Aside from not understanding Shane’s choice to wear glasses for just the one year, one thing I’ll never fully grasp about Shane (played by Katherine Moennig, above) is simply why she couldn’t change. The charming, sometimes glasses-wearing lothario, had three major relationships throughout the series. All three were with smart, strong-willed women. However Shane somehow can’t seem to kick her “thing”—she’s worried that her “true self” will destroy a relationship eventually, so rather than wait for that, she sabotages relationships when things are seemingly at their best. She leaves Carmen at the altar and breaks up with Paige after they look at an apartment together. But perhaps the saddest break-up to watch was with Molly (not because I liked Molly more because hello Carmen) but because Molly could see right through Shane. After Shane does one of her famous you-go-get-a-drink-at-the-bar-while-I-hit-on-this-person-in-front-of-you moves, Molly doesn’t try to make it work. She doesn’t get angry or upset, but rather, Molly feels bad for Shane because she knows the sad truth about Shane: Shane will always be in the way of Shane’s happiness.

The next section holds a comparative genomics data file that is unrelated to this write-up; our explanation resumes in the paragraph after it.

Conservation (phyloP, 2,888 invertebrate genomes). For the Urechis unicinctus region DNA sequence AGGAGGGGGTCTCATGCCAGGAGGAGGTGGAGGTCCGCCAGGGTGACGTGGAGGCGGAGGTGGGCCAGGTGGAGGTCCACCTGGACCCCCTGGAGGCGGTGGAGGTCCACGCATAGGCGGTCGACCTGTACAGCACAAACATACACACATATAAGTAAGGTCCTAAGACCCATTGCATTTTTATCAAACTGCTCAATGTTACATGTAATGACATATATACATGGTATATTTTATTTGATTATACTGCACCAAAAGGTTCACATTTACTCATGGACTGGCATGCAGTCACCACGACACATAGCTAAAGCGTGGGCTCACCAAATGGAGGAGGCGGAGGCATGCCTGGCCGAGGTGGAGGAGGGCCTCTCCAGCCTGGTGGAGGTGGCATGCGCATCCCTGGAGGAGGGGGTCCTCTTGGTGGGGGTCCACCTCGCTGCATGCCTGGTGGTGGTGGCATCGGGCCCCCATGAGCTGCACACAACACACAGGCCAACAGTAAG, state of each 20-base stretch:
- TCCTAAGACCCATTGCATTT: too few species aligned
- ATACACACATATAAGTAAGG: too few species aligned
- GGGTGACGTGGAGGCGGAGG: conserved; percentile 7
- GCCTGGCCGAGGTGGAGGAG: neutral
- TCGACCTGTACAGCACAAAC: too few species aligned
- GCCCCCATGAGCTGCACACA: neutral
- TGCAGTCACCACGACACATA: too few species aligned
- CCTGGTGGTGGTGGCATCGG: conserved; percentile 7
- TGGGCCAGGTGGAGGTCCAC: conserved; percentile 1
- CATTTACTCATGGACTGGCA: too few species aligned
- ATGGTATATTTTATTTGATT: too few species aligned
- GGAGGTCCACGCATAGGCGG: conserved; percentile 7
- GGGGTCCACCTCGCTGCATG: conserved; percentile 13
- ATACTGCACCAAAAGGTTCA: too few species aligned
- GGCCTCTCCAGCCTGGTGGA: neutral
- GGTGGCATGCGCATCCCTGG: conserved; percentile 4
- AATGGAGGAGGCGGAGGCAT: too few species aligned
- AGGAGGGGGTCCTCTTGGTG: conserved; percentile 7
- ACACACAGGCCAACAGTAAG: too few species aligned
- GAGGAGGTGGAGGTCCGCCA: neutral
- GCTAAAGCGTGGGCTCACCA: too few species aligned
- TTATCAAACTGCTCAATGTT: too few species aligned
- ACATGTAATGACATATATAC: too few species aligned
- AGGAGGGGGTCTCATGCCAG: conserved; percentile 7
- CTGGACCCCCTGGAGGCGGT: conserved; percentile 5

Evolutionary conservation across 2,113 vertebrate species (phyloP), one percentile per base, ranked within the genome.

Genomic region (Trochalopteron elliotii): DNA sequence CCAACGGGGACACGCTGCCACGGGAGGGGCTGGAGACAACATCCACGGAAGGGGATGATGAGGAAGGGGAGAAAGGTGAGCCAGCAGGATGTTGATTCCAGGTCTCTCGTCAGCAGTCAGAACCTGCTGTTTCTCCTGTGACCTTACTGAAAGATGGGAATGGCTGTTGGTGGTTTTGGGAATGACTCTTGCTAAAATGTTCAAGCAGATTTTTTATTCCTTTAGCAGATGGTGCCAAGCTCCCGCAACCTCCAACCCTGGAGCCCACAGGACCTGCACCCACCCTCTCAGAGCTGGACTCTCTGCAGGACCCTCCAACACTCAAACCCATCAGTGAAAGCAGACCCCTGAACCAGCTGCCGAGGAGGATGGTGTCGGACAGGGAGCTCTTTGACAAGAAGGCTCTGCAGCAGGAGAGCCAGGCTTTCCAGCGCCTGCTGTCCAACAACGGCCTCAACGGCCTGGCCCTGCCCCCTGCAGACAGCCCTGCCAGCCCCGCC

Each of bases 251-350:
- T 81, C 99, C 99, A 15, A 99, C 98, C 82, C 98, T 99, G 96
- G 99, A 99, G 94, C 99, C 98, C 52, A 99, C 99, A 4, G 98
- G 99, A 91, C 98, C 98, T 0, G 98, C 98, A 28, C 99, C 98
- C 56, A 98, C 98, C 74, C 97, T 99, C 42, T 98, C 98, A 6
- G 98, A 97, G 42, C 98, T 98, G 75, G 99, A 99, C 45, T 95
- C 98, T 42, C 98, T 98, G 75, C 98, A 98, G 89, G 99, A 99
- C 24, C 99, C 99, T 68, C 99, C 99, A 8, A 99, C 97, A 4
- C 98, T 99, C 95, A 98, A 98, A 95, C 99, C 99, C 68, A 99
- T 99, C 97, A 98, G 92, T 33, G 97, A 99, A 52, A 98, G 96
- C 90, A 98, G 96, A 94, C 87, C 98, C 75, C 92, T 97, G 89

As for Bette (played by Jennifer Beals, above), she had all the makings of a character I’d admire: successful, tough, and great hair. However, my rewatch opened my eyes to something I didn’t fully grasp or have the language for before: Bette was undeniably emotionally abusive to everyone she dated. And it felt familiar.